On Thursday Questions linked to the trade war and if the
United States and China wish to join in an introductory trade deal pushed
safe-haven currencies like the famous Japanese yen and the Swiss franc to the
upside while pulling the yuan under. In addition to that the Chinese industrial
output, retail sales, and investment data dropped more than expected and that
fact pushed the Australian dollar down. The Australian currency had previously been
punished by weak local employment data, and that pushed it to a 30-day low. US-China
trade negotiations have ‘run to a roadblock’ about farm investments, with China
not seeking a contract that supports the US side.
The US is also working to achieve more substantial
permissions from China in order to improve intellectual property security and
to end the use of forced technology transfer in replacement for waving back
some of the taxes, CNBC’s Kayla Tausche stated, asking experts familiar with
the matter. The two countries are at a standstill even though the US and China
announced they had an understanding in principle a month ago.
The Wall Street Journal initially published the obstacle in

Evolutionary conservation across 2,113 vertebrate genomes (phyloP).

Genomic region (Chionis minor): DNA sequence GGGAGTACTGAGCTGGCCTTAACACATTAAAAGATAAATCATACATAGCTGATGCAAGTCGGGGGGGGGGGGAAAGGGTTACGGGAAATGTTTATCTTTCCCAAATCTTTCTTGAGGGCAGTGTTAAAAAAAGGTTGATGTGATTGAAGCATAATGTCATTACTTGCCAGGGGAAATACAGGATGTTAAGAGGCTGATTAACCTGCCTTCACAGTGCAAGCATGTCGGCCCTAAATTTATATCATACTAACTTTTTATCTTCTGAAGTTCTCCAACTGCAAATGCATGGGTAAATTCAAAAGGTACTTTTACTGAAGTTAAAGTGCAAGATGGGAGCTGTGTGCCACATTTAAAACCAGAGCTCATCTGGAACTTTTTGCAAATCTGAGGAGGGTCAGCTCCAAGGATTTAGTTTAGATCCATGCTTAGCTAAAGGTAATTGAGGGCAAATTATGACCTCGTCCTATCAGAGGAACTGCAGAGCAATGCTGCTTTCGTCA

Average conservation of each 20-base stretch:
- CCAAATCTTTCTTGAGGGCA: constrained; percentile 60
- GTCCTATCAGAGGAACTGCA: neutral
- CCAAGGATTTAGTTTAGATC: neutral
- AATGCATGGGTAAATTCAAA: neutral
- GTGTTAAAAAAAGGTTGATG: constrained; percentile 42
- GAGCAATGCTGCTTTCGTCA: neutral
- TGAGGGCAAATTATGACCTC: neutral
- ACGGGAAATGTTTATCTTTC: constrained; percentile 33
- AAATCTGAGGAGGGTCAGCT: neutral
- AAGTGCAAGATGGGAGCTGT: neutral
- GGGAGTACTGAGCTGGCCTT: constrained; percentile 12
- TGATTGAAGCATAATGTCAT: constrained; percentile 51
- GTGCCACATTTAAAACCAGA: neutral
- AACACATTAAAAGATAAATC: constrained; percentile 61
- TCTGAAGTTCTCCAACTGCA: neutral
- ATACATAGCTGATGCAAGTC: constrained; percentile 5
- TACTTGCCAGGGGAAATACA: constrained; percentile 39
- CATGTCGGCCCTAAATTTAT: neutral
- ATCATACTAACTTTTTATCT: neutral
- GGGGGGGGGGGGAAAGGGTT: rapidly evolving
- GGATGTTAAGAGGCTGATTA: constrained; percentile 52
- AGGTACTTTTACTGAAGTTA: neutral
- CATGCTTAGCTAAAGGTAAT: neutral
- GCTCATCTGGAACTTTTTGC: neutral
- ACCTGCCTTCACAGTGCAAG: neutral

the trade discussions, adding China is unwilling to commit to a particular number
of agricultural goods to achieve a deal. China has accepted an agreement to purchase
up to $50 billion in US farm products as part of the so-called phase one trade
agreement, according to President Donald Trump last month.
Stocks quickly cut profits following the news.
The US and China entered a truce last month and established a
plan to achieve a limited trade deal which is supposed to be confirmed later
China is maintaining its status on a removal of existing
taxes as part of that agreement, however the US has registered a resistance to
such a removal.
On Tuesday Larry Kudlow the White House economic advisor said
to CNBC that there will be no tax changes till a trade agreement with China is
complete. Additionally, he said that the US and China have made development
covering financial services, IP theft, commodities, currency stability, and
The Trump government has struck duties on more than $500
billion of Chinese goods, while China forced tariffs on about $110 billion in